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قراءة كتاب Woman on Her Own, False Gods and The Red Robe Three Plays By Brieux

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‏اللغة: English
Woman on Her Own, False Gods and The Red Robe
Three Plays By Brieux

Woman on Her Own, False Gods and The Red Robe Three Plays By Brieux

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دار النشر: Project Gutenberg
الصفحة رقم: 6

class="smcap">Madame Guéret. You really are ridiculous. One would think that it was only her money the lawyer took. It's gone, of course; but so is ours.

Guéret. We still have La Tremblaye.

Madame Guéret. Yes, thank goodness, because La Tremblaye belongs to me.

René comes in in great excitement.

René. Where is Mademoiselle Thérèse? She'll keep the stage waiting! [Listening] No, she's coming, I hear her. Nice fright she's given me! [To Madame Guéret] Above all, Madame, don't forget the bell, almost the moment that Mademoiselle Thérèse comes off the stage.

Madame Guéret. Yes, yes.

René. And my properties! [He runs out]

Féliat. Now we can talk for a minute.

Madame Guéret. Yes.

Féliat. You've quite made up your minds to come to Evreux?

Guéret. Quite.

Féliat. Are you sure you won't regret Paris?

Madame Guéret. Oh, no.

Guéret. For the last two years I've hated Paris.

Madame Guéret. Since you began to play cards.

Guéret. For the last two years we've had the greatest difficulty in keeping up appearances. This lawyer absconding is the last blow.

Féliat. Aren't you afraid you will be horribly bored at La Tremblaye?

Guéret [rising] What are we to do?

Féliat. Well, now listen to me. I told you—

René comes in and takes something off a table. Féliat stops suddenly.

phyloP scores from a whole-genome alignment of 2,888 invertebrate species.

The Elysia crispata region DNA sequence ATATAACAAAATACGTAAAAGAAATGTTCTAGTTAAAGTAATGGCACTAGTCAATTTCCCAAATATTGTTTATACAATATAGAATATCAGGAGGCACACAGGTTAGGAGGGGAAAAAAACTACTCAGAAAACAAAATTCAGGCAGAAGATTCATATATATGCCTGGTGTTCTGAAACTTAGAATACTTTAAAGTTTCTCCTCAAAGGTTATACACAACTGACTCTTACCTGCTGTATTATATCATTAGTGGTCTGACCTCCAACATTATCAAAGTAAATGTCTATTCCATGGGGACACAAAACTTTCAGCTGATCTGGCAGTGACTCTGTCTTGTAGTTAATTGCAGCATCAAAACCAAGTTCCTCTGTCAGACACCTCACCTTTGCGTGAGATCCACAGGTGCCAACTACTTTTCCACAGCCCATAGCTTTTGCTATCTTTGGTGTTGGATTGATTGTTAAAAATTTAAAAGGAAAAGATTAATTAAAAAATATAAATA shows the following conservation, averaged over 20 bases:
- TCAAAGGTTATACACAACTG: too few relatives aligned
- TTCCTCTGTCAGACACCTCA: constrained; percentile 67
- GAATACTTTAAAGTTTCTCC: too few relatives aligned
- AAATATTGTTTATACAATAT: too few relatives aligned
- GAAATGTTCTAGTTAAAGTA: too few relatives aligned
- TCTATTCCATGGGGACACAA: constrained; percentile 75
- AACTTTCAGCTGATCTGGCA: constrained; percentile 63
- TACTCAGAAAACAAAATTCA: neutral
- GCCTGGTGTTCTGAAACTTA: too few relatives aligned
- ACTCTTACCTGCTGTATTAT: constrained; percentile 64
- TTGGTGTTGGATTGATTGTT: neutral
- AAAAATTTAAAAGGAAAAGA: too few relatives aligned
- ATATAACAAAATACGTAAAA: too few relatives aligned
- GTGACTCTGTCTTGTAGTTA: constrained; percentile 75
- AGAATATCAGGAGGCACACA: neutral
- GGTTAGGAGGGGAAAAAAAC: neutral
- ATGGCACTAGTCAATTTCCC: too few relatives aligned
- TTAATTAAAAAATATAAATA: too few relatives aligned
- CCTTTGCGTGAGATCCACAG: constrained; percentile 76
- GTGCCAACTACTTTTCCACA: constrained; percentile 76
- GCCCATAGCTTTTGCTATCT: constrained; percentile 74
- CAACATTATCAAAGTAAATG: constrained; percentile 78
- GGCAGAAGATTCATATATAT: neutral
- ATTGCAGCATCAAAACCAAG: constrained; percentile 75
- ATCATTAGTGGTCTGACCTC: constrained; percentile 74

René. Good-morning, uncle. [He hurries out]

Féliat. Good-morning, René.

Guéret. He knows nothing about it yet?

Féliat. No; and my sister-in-law asked me to tell him.

Madame Guéret. Well, why shouldn't you? If they are engaged, we know nothing about it.

Guéret. Oh!

Madame Guéret. We know nothing officially, because in these days young people don't condescend to consult their parents.

Féliat. René told his people and they gave their consent.

Madame Guéret. Unwillingly.

Féliat. Oh certainly, unwillingly. Then I'm to tell him?

Madame Guéret. The sooner the better.

Féliat. I'll tell him to-night.

Guéret. I'm afraid it'll be an awful blow to the poor chap.

Madame Guéret. Oh, he's young. He'll get over it.

Féliat. What was I saying when he came in? Ah, yes; you know I've decided to add a bindery to my printing works at Evreux; you saw the building started when you were down there. If things go as I want them to, I shall try to do some cheap artistic binding. I want to get hold of a man who won't rob me to manage this new branch and look after it; a man who won't be too set in his ideas, because I want him to adopt mine; and, at the same time, I'd like him to be not altogether a stranger. I thought I'd found him; but I saw the man yesterday and I don't like him. Now will you take on the job? Would it suit you?

Guéret. Would it suit me! Oh, my dear Féliat, how can I possibly thank you? To tell